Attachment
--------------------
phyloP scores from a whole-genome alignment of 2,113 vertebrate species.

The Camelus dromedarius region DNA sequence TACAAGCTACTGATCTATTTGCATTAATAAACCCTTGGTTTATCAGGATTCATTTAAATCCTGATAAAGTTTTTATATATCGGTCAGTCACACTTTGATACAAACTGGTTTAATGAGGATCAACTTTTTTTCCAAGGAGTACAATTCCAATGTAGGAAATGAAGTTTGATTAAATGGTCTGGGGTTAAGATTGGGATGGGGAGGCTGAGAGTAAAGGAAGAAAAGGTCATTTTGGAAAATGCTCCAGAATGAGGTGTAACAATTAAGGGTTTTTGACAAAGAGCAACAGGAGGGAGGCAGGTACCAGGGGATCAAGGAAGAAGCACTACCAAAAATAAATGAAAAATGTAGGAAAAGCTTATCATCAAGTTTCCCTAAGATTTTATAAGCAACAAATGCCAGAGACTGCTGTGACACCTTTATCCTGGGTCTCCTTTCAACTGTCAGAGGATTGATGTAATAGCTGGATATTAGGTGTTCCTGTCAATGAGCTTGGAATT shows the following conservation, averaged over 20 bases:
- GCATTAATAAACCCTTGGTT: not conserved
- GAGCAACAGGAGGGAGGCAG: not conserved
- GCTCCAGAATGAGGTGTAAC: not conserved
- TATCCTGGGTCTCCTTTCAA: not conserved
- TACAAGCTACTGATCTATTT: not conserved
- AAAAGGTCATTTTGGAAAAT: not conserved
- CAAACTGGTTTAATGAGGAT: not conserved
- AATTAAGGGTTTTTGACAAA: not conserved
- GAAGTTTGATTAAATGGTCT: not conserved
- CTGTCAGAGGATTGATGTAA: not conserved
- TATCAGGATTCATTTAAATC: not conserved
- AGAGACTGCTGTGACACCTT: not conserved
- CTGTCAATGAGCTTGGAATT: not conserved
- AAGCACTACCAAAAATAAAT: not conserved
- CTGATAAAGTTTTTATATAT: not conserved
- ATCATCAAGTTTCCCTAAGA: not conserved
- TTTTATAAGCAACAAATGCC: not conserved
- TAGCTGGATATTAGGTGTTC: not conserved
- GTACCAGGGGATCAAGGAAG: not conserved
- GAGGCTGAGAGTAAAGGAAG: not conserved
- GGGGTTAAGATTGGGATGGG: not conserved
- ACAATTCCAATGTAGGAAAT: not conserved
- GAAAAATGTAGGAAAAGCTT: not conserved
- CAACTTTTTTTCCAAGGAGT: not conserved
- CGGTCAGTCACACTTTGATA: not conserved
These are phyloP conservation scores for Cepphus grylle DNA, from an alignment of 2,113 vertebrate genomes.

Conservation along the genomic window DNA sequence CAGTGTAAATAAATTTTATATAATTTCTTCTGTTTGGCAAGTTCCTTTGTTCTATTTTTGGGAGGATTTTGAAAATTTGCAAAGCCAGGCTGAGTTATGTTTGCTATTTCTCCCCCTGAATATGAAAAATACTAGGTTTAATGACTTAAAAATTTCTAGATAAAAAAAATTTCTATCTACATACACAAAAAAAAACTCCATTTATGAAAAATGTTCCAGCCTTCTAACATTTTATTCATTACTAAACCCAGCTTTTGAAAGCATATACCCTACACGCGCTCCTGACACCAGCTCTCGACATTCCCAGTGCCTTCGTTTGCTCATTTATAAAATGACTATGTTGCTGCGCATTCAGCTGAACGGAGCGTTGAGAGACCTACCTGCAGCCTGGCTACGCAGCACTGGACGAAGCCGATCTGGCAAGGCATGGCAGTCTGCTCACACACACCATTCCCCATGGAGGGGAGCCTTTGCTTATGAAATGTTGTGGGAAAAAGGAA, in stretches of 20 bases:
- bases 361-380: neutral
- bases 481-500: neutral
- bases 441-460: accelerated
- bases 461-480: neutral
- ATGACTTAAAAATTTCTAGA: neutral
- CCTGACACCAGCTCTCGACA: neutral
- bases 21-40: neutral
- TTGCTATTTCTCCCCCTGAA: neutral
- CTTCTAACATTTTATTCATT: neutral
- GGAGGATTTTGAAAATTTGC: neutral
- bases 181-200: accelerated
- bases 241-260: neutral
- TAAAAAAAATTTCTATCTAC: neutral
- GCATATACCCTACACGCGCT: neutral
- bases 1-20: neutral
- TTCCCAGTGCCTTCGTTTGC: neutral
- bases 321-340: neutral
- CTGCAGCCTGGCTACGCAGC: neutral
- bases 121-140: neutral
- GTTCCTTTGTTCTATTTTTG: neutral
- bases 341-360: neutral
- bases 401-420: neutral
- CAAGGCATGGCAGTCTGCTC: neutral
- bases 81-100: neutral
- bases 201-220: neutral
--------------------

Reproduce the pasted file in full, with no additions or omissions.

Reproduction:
phyloP scores from a whole-genome alignment of 2,113 vertebrate species.

The Camelus dromedarius region DNA sequence TACAAGCTACTGATCTATTTGCATTAATAAACCCTTGGTTTATCAGGATTCATTTAAATCCTGATAAAGTTTTTATATATCGGTCAGTCACACTTTGATACAAACTGGTTTAATGAGGATCAACTTTTTTTCCAAGGAGTACAATTCCAATGTAGGAAATGAAGTTTGATTAAATGGTCTGGGGTTAAGATTGGGATGGGGAGGCTGAGAGTAAAGGAAGAAAAGGTCATTTTGGAAAATGCTCCAGAATGAGGTGTAACAATTAAGGGTTTTTGACAAAGAGCAACAGGAGGGAGGCAGGTACCAGGGGATCAAGGAAGAAGCACTACCAAAAATAAATGAAAAATGTAGGAAAAGCTTATCATCAAGTTTCCCTAAGATTTTATAAGCAACAAATGCCAGAGACTGCTGTGACACCTTTATCCTGGGTCTCCTTTCAACTGTCAGAGGATTGATGTAATAGCTGGATATTAGGTGTTCCTGTCAATGAGCTTGGAATT shows the following conservation, averaged over 20 bases:
- GCATTAATAAACCCTTGGTT: not conserved
- GAGCAACAGGAGGGAGGCAG: not conserved
- GCTCCAGAATGAGGTGTAAC: not conserved
- TATCCTGGGTCTCCTTTCAA: not conserved
- TACAAGCTACTGATCTATTT: not conserved
- AAAAGGTCATTTTGGAAAAT: not conserved
- CAAACTGGTTTAATGAGGAT: not conserved
- AATTAAGGGTTTTTGACAAA: not conserved
- GAAGTTTGATTAAATGGTCT: not conserved
- CTGTCAGAGGATTGATGTAA: not conserved
- TATCAGGATTCATTTAAATC: not conserved
- AGAGACTGCTGTGACACCTT: not conserved
- CTGTCAATGAGCTTGGAATT: not conserved
- AAGCACTACCAAAAATAAAT: not conserved
- CTGATAAAGTTTTTATATAT: not conserved
- ATCATCAAGTTTCCCTAAGA: not conserved
- TTTTATAAGCAACAAATGCC: not conserved
- TAGCTGGATATTAGGTGTTC: not conserved
- GTACCAGGGGATCAAGGAAG: not conserved
- GAGGCTGAGAGTAAAGGAAG: not conserved
- GGGGTTAAGATTGGGATGGG: not conserved
- ACAATTCCAATGTAGGAAAT: not conserved
- GAAAAATGTAGGAAAAGCTT: not conserved
- CAACTTTTTTTCCAAGGAGT: not conserved
- CGGTCAGTCACACTTTGATA: not conserved
These are phyloP conservation scores for Cepphus grylle DNA, from an alignment of 2,113 vertebrate genomes.

Conservation along the genomic window DNA sequence CAGTGTAAATAAATTTTATATAATTTCTTCTGTTTGGCAAGTTCCTTTGTTCTATTTTTGGGAGGATTTTGAAAATTTGCAAAGCCAGGCTGAGTTATGTTTGCTATTTCTCCCCCTGAATATGAAAAATACTAGGTTTAATGACTTAAAAATTTCTAGATAAAAAAAATTTCTATCTACATACACAAAAAAAAACTCCATTTATGAAAAATGTTCCAGCCTTCTAACATTTTATTCATTACTAAACCCAGCTTTTGAAAGCATATACCCTACACGCGCTCCTGACACCAGCTCTCGACATTCCCAGTGCCTTCGTTTGCTCATTTATAAAATGACTATGTTGCTGCGCATTCAGCTGAACGGAGCGTTGAGAGACCTACCTGCAGCCTGGCTACGCAGCACTGGACGAAGCCGATCTGGCAAGGCATGGCAGTCTGCTCACACACACCATTCCCCATGGAGGGGAGCCTTTGCTTATGAAATGTTGTGGGAAAAAGGAA, in stretches of 20 bases:
- bases 361-380: neutral
- bases 481-500: neutral
- bases 441-460: accelerated
- bases 461-480: neutral
- ATGACTTAAAAATTTCTAGA: neutral
- CCTGACACCAGCTCTCGACA: neutral
- bases 21-40: neutral
- TTGCTATTTCTCCCCCTGAA: neutral
- CTTCTAACATTTTATTCATT: neutral
- GGAGGATTTTGAAAATTTGC: neutral
- bases 181-200: accelerated
- bases 241-260: neutral
- TAAAAAAAATTTCTATCTAC: neutral
- GCATATACCCTACACGCGCT: neutral
- bases 1-20: neutral
- TTCCCAGTGCCTTCGTTTGC: neutral
- bases 321-340: neutral
- CTGCAGCCTGGCTACGCAGC: neutral
- bases 121-140: neutral
- GTTCCTTTGTTCTATTTTTG: neutral
- bases 341-360: neutral
- bases 401-420: neutral
- CAAGGCATGGCAGTCTGCTC: neutral
- bases 81-100: neutral
- bases 201-220: neutral